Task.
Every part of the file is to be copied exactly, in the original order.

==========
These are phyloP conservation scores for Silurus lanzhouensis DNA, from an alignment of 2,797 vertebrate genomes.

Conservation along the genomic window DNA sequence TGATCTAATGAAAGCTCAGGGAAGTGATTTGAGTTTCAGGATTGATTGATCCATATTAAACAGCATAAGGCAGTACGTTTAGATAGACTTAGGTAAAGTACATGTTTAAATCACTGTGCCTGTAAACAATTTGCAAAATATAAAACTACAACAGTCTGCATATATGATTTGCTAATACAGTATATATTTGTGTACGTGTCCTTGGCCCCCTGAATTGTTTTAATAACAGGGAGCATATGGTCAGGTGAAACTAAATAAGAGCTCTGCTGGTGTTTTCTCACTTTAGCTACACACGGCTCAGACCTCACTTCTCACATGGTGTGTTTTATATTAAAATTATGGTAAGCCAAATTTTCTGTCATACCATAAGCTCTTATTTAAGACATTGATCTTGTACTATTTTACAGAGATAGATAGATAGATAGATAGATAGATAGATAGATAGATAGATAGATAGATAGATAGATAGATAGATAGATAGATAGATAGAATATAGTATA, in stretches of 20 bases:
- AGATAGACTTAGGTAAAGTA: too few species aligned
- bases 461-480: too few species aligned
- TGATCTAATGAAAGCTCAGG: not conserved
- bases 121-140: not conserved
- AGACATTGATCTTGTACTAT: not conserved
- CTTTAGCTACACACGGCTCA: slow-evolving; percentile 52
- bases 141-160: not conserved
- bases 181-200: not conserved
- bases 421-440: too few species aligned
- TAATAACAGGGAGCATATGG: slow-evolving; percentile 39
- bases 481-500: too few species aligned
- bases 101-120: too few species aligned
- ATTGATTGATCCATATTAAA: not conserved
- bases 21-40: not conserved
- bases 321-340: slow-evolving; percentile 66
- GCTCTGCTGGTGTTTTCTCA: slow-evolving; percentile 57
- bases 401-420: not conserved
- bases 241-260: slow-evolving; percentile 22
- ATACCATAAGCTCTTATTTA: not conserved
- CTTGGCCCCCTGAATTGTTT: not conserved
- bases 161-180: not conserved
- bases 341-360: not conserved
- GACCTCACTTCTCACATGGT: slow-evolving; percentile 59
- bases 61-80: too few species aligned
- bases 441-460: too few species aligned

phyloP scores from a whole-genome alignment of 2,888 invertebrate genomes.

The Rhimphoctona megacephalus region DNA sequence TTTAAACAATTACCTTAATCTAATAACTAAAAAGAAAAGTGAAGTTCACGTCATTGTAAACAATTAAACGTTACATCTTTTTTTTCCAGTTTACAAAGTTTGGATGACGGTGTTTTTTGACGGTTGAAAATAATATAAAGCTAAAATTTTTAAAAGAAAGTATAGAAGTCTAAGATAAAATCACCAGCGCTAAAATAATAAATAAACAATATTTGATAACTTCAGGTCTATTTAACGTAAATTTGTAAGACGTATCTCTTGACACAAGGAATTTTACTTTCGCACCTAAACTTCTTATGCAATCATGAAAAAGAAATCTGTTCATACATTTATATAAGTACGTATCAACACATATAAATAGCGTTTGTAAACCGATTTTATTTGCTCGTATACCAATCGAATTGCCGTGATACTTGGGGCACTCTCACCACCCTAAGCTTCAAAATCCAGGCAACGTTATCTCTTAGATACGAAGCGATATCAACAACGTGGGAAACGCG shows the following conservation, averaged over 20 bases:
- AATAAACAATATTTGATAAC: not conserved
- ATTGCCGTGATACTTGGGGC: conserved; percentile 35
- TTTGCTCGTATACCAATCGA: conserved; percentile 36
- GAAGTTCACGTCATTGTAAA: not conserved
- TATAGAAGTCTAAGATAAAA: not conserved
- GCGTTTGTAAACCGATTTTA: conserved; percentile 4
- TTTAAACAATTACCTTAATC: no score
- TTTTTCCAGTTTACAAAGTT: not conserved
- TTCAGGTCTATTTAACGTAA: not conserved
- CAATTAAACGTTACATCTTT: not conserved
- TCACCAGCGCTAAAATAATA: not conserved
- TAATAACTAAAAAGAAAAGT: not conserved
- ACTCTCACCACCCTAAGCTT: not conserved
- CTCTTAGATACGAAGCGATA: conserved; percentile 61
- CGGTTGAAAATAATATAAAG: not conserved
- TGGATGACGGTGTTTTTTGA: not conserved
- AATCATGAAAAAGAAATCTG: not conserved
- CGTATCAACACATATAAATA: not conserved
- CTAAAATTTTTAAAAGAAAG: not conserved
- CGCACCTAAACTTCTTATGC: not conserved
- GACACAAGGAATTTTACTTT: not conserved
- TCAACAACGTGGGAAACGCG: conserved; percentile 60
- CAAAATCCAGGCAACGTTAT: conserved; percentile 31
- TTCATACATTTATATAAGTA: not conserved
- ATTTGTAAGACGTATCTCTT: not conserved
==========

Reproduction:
These are phyloP conservation scores for Silurus lanzhouensis DNA, from an alignment of 2,797 vertebrate genomes.

Conservation along the genomic window DNA sequence TGATCTAATGAAAGCTCAGGGAAGTGATTTGAGTTTCAGGATTGATTGATCCATATTAAACAGCATAAGGCAGTACGTTTAGATAGACTTAGGTAAAGTACATGTTTAAATCACTGTGCCTGTAAACAATTTGCAAAATATAAAACTACAACAGTCTGCATATATGATTTGCTAATACAGTATATATTTGTGTACGTGTCCTTGGCCCCCTGAATTGTTTTAATAACAGGGAGCATATGGTCAGGTGAAACTAAATAAGAGCTCTGCTGGTGTTTTCTCACTTTAGCTACACACGGCTCAGACCTCACTTCTCACATGGTGTGTTTTATATTAAAATTATGGTAAGCCAAATTTTCTGTCATACCATAAGCTCTTATTTAAGACATTGATCTTGTACTATTTTACAGAGATAGATAGATAGATAGATAGATAGATAGATAGATAGATAGATAGATAGATAGATAGATAGATAGATAGATAGATAGATAGAATATAGTATA, in stretches of 20 bases:
- AGATAGACTTAGGTAAAGTA: too few species aligned
- bases 461-480: too few species aligned
- TGATCTAATGAAAGCTCAGG: not conserved
- bases 121-140: not conserved
- AGACATTGATCTTGTACTAT: not conserved
- CTTTAGCTACACACGGCTCA: slow-evolving; percentile 52
- bases 141-160: not conserved
- bases 181-200: not conserved
- bases 421-440: too few species aligned
- TAATAACAGGGAGCATATGG: slow-evolving; percentile 39
- bases 481-500: too few species aligned
- bases 101-120: too few species aligned
- ATTGATTGATCCATATTAAA: not conserved
- bases 21-40: not conserved
- bases 321-340: slow-evolving; percentile 66
- GCTCTGCTGGTGTTTTCTCA: slow-evolving; percentile 57
- bases 401-420: not conserved
- bases 241-260: slow-evolving; percentile 22
- ATACCATAAGCTCTTATTTA: not conserved
- CTTGGCCCCCTGAATTGTTT: not conserved
- bases 161-180: not conserved
- bases 341-360: not conserved
- GACCTCACTTCTCACATGGT: slow-evolving; percentile 59
- bases 61-80: too few species aligned
- bases 441-460: too few species aligned

phyloP scores from a whole-genome alignment of 2,888 invertebrate genomes.

The Rhimphoctona megacephalus region DNA sequence TTTAAACAATTACCTTAATCTAATAACTAAAAAGAAAAGTGAAGTTCACGTCATTGTAAACAATTAAACGTTACATCTTTTTTTTCCAGTTTACAAAGTTTGGATGACGGTGTTTTTTGACGGTTGAAAATAATATAAAGCTAAAATTTTTAAAAGAAAGTATAGAAGTCTAAGATAAAATCACCAGCGCTAAAATAATAAATAAACAATATTTGATAACTTCAGGTCTATTTAACGTAAATTTGTAAGACGTATCTCTTGACACAAGGAATTTTACTTTCGCACCTAAACTTCTTATGCAATCATGAAAAAGAAATCTGTTCATACATTTATATAAGTACGTATCAACACATATAAATAGCGTTTGTAAACCGATTTTATTTGCTCGTATACCAATCGAATTGCCGTGATACTTGGGGCACTCTCACCACCCTAAGCTTCAAAATCCAGGCAACGTTATCTCTTAGATACGAAGCGATATCAACAACGTGGGAAACGCG shows the following conservation, averaged over 20 bases:
- AATAAACAATATTTGATAAC: not conserved
- ATTGCCGTGATACTTGGGGC: conserved; percentile 35
- TTTGCTCGTATACCAATCGA: conserved; percentile 36
- GAAGTTCACGTCATTGTAAA: not conserved
- TATAGAAGTCTAAGATAAAA: not conserved
- GCGTTTGTAAACCGATTTTA: conserved; percentile 4
- TTTAAACAATTACCTTAATC: no score
- TTTTTCCAGTTTACAAAGTT: not conserved
- TTCAGGTCTATTTAACGTAA: not conserved
- CAATTAAACGTTACATCTTT: not conserved
- TCACCAGCGCTAAAATAATA: not conserved
- TAATAACTAAAAAGAAAAGT: not conserved
- ACTCTCACCACCCTAAGCTT: not conserved
- CTCTTAGATACGAAGCGATA: conserved; percentile 61
- CGGTTGAAAATAATATAAAG: not conserved
- TGGATGACGGTGTTTTTTGA: not conserved
- AATCATGAAAAAGAAATCTG: not conserved
- CGTATCAACACATATAAATA: not conserved
- CTAAAATTTTTAAAAGAAAG: not conserved
- CGCACCTAAACTTCTTATGC: not conserved
- GACACAAGGAATTTTACTTT: not conserved
- TCAACAACGTGGGAAACGCG: conserved; percentile 60
- CAAAATCCAGGCAACGTTAT: conserved; percentile 31
- TTCATACATTTATATAAGTA: not conserved
- ATTTGTAAGACGTATCTCTT: not conserved